...be sure not to piss off the Lord of the manor. From Scotusblog on Kelo v. New London oral arguments:
In Kelo, the plaintiffs may get as many as three votes: Scalia; Thomas (who did not ask any questions); and Rehnquist (who was not there). But it was clear to O'Connor and Kennedy that the Court would have to overrule Midkiff and Berman to rule for the plaintiffs, an approach for which there was no majority. The only possible silver lining for property-rights advocates was that Justices Kennedy, Souter, O'Connor and Breyer all expressed concern that the traditional measures of just compensation under the Fifth Amendment may be subject to reconsideration. Justice Kennedy acknowledged the question wasn't presented in Kelo, but the Court's opinion or a concurrence may raise the issue, opening a new avenue of property-rights litigation.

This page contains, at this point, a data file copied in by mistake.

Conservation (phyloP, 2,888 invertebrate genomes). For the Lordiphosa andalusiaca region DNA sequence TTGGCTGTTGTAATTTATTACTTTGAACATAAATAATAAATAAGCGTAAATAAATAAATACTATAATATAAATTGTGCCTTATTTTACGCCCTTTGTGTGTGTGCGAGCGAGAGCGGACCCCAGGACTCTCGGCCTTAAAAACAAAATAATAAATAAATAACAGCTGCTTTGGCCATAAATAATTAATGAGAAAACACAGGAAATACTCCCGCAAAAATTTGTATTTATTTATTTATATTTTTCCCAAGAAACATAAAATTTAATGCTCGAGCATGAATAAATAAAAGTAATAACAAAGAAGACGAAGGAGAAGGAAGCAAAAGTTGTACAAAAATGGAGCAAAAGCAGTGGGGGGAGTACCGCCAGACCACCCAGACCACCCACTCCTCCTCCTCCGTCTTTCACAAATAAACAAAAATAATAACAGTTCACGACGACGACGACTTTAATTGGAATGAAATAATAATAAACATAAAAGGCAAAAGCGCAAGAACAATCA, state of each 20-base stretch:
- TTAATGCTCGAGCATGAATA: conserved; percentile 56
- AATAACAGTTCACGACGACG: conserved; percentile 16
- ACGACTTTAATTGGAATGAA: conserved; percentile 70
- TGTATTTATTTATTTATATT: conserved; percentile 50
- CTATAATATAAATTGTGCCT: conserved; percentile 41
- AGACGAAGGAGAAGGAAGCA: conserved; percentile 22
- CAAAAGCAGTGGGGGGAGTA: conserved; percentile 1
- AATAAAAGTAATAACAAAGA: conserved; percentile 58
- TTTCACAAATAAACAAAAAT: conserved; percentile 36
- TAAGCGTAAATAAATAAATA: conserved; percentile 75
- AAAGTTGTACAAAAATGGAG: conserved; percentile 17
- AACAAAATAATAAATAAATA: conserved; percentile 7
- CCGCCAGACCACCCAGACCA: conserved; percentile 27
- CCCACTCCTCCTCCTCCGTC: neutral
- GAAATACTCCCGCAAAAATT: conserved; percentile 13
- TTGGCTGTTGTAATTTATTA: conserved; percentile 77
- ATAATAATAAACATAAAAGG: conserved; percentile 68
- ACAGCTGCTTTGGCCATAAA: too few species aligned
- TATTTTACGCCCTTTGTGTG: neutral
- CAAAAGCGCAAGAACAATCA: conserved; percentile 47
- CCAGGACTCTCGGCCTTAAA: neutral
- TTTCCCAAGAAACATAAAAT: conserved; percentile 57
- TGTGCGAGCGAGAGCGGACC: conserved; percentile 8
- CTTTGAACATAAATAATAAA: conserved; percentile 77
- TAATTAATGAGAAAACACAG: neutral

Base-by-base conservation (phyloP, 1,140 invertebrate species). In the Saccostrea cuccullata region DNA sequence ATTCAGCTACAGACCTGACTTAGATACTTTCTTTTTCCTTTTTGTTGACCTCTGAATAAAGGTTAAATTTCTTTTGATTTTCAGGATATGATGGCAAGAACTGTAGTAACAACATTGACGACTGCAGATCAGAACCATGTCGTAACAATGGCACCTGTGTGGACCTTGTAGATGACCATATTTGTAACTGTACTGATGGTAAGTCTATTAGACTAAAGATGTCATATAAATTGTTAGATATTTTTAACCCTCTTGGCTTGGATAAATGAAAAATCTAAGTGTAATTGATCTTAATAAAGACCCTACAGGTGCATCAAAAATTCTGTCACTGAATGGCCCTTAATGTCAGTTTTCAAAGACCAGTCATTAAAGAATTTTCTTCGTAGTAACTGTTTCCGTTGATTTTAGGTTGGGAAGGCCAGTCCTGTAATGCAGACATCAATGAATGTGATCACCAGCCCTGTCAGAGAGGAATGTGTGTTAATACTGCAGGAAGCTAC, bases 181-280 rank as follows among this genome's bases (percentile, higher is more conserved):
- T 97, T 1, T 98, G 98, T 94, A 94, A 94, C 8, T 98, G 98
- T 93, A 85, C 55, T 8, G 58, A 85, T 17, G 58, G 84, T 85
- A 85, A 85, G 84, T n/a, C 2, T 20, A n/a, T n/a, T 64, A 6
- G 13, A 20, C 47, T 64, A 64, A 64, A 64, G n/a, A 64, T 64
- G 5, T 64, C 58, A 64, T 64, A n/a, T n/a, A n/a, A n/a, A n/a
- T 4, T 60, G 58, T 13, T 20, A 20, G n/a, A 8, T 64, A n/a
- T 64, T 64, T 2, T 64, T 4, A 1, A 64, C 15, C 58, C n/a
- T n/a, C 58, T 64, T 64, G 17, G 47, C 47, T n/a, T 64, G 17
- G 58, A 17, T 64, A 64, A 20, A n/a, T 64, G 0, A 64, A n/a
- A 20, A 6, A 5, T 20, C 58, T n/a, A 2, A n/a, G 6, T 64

It looks like the liberals love of untrammeled state power got the best of their rhetorical commitment to the poor and elderly.
Look, I realize that the Bush administration (the idiots) filed an amicus on behalf of big business in this case, but I will point out where liberal jurisprudence is seemingly leading us is nowhere most people want to go. Only the courts conservatives are where they should be on this case.
Let's hope that these oral arguments are not indicative of how the court will ultimately rule. I'll hope but I fear the worst.